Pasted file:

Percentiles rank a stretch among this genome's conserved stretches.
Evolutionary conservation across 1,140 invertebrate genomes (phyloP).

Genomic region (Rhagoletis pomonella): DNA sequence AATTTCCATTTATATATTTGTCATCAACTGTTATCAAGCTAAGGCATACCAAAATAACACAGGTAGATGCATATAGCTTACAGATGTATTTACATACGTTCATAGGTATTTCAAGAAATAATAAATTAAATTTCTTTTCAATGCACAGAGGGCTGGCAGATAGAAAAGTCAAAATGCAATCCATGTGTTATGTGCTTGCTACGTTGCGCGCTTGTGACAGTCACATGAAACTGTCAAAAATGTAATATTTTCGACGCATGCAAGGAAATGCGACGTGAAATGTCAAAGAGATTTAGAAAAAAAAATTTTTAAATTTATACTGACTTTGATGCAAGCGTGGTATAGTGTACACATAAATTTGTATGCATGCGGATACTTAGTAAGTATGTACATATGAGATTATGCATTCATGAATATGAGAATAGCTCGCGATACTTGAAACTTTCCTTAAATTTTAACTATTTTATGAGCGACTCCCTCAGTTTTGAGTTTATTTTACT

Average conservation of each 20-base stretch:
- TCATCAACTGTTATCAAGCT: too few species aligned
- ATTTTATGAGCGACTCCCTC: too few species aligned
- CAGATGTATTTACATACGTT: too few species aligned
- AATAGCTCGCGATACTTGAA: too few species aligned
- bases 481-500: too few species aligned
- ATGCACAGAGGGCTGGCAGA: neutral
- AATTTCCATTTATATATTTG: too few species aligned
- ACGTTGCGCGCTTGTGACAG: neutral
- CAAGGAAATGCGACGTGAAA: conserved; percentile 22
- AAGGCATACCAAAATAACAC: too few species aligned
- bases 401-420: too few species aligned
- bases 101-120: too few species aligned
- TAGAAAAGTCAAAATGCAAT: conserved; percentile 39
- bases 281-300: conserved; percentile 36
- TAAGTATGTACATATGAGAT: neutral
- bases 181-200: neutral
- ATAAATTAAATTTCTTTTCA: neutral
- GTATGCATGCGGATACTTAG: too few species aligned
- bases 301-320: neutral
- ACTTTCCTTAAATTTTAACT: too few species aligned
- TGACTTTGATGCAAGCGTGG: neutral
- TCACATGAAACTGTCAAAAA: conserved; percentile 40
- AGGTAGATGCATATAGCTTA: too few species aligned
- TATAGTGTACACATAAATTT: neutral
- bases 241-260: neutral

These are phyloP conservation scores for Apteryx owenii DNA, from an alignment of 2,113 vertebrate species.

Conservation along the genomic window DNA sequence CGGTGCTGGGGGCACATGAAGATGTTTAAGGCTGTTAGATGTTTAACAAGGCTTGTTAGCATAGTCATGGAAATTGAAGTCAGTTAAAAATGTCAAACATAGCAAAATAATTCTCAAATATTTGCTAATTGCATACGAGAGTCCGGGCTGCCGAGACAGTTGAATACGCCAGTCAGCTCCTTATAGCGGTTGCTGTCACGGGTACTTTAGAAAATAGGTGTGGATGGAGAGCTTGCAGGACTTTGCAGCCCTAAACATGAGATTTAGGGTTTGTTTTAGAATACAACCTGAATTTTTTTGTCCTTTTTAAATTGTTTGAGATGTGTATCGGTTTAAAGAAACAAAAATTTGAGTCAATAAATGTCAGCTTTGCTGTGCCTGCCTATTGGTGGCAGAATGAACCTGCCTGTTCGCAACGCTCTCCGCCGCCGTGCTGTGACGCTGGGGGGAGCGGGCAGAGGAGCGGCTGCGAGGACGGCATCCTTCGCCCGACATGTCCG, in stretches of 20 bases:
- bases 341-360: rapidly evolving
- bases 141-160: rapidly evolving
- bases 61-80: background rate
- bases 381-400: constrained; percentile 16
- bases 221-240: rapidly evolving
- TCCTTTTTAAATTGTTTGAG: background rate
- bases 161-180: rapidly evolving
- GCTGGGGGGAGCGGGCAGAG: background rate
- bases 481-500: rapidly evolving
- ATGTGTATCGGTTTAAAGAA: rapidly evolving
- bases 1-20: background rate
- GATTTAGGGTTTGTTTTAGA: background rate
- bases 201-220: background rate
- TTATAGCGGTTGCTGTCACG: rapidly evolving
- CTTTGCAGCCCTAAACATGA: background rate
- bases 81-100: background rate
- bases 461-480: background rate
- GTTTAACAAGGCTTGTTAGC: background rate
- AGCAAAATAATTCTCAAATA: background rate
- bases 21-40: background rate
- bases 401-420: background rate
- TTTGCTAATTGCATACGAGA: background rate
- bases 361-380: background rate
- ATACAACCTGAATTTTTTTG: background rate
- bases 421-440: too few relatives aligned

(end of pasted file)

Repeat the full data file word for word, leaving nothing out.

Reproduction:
Percentiles rank a stretch among this genome's conserved stretches.
Evolutionary conservation across 1,140 invertebrate genomes (phyloP).

Genomic region (Rhagoletis pomonella): DNA sequence AATTTCCATTTATATATTTGTCATCAACTGTTATCAAGCTAAGGCATACCAAAATAACACAGGTAGATGCATATAGCTTACAGATGTATTTACATACGTTCATAGGTATTTCAAGAAATAATAAATTAAATTTCTTTTCAATGCACAGAGGGCTGGCAGATAGAAAAGTCAAAATGCAATCCATGTGTTATGTGCTTGCTACGTTGCGCGCTTGTGACAGTCACATGAAACTGTCAAAAATGTAATATTTTCGACGCATGCAAGGAAATGCGACGTGAAATGTCAAAGAGATTTAGAAAAAAAAATTTTTAAATTTATACTGACTTTGATGCAAGCGTGGTATAGTGTACACATAAATTTGTATGCATGCGGATACTTAGTAAGTATGTACATATGAGATTATGCATTCATGAATATGAGAATAGCTCGCGATACTTGAAACTTTCCTTAAATTTTAACTATTTTATGAGCGACTCCCTCAGTTTTGAGTTTATTTTACT

Average conservation of each 20-base stretch:
- TCATCAACTGTTATCAAGCT: too few species aligned
- ATTTTATGAGCGACTCCCTC: too few species aligned
- CAGATGTATTTACATACGTT: too few species aligned
- AATAGCTCGCGATACTTGAA: too few species aligned
- bases 481-500: too few species aligned
- ATGCACAGAGGGCTGGCAGA: neutral
- AATTTCCATTTATATATTTG: too few species aligned
- ACGTTGCGCGCTTGTGACAG: neutral
- CAAGGAAATGCGACGTGAAA: conserved; percentile 22
- AAGGCATACCAAAATAACAC: too few species aligned
- bases 401-420: too few species aligned
- bases 101-120: too few species aligned
- TAGAAAAGTCAAAATGCAAT: conserved; percentile 39
- bases 281-300: conserved; percentile 36
- TAAGTATGTACATATGAGAT: neutral
- bases 181-200: neutral
- ATAAATTAAATTTCTTTTCA: neutral
- GTATGCATGCGGATACTTAG: too few species aligned
- bases 301-320: neutral
- ACTTTCCTTAAATTTTAACT: too few species aligned
- TGACTTTGATGCAAGCGTGG: neutral
- TCACATGAAACTGTCAAAAA: conserved; percentile 40
- AGGTAGATGCATATAGCTTA: too few species aligned
- TATAGTGTACACATAAATTT: neutral
- bases 241-260: neutral

These are phyloP conservation scores for Apteryx owenii DNA, from an alignment of 2,113 vertebrate species.

Conservation along the genomic window DNA sequence CGGTGCTGGGGGCACATGAAGATGTTTAAGGCTGTTAGATGTTTAACAAGGCTTGTTAGCATAGTCATGGAAATTGAAGTCAGTTAAAAATGTCAAACATAGCAAAATAATTCTCAAATATTTGCTAATTGCATACGAGAGTCCGGGCTGCCGAGACAGTTGAATACGCCAGTCAGCTCCTTATAGCGGTTGCTGTCACGGGTACTTTAGAAAATAGGTGTGGATGGAGAGCTTGCAGGACTTTGCAGCCCTAAACATGAGATTTAGGGTTTGTTTTAGAATACAACCTGAATTTTTTTGTCCTTTTTAAATTGTTTGAGATGTGTATCGGTTTAAAGAAACAAAAATTTGAGTCAATAAATGTCAGCTTTGCTGTGCCTGCCTATTGGTGGCAGAATGAACCTGCCTGTTCGCAACGCTCTCCGCCGCCGTGCTGTGACGCTGGGGGGAGCGGGCAGAGGAGCGGCTGCGAGGACGGCATCCTTCGCCCGACATGTCCG, in stretches of 20 bases:
- bases 341-360: rapidly evolving
- bases 141-160: rapidly evolving
- bases 61-80: background rate
- bases 381-400: constrained; percentile 16
- bases 221-240: rapidly evolving
- TCCTTTTTAAATTGTTTGAG: background rate
- bases 161-180: rapidly evolving
- GCTGGGGGGAGCGGGCAGAG: background rate
- bases 481-500: rapidly evolving
- ATGTGTATCGGTTTAAAGAA: rapidly evolving
- bases 1-20: background rate
- GATTTAGGGTTTGTTTTAGA: background rate
- bases 201-220: background rate
- TTATAGCGGTTGCTGTCACG: rapidly evolving
- CTTTGCAGCCCTAAACATGA: background rate
- bases 81-100: background rate
- bases 461-480: background rate
- GTTTAACAAGGCTTGTTAGC: background rate
- AGCAAAATAATTCTCAAATA: background rate
- bases 21-40: background rate
- bases 401-420: background rate
- TTTGCTAATTGCATACGAGA: background rate
- bases 361-380: background rate
- ATACAACCTGAATTTTTTTG: background rate
- bases 421-440: too few relatives aligned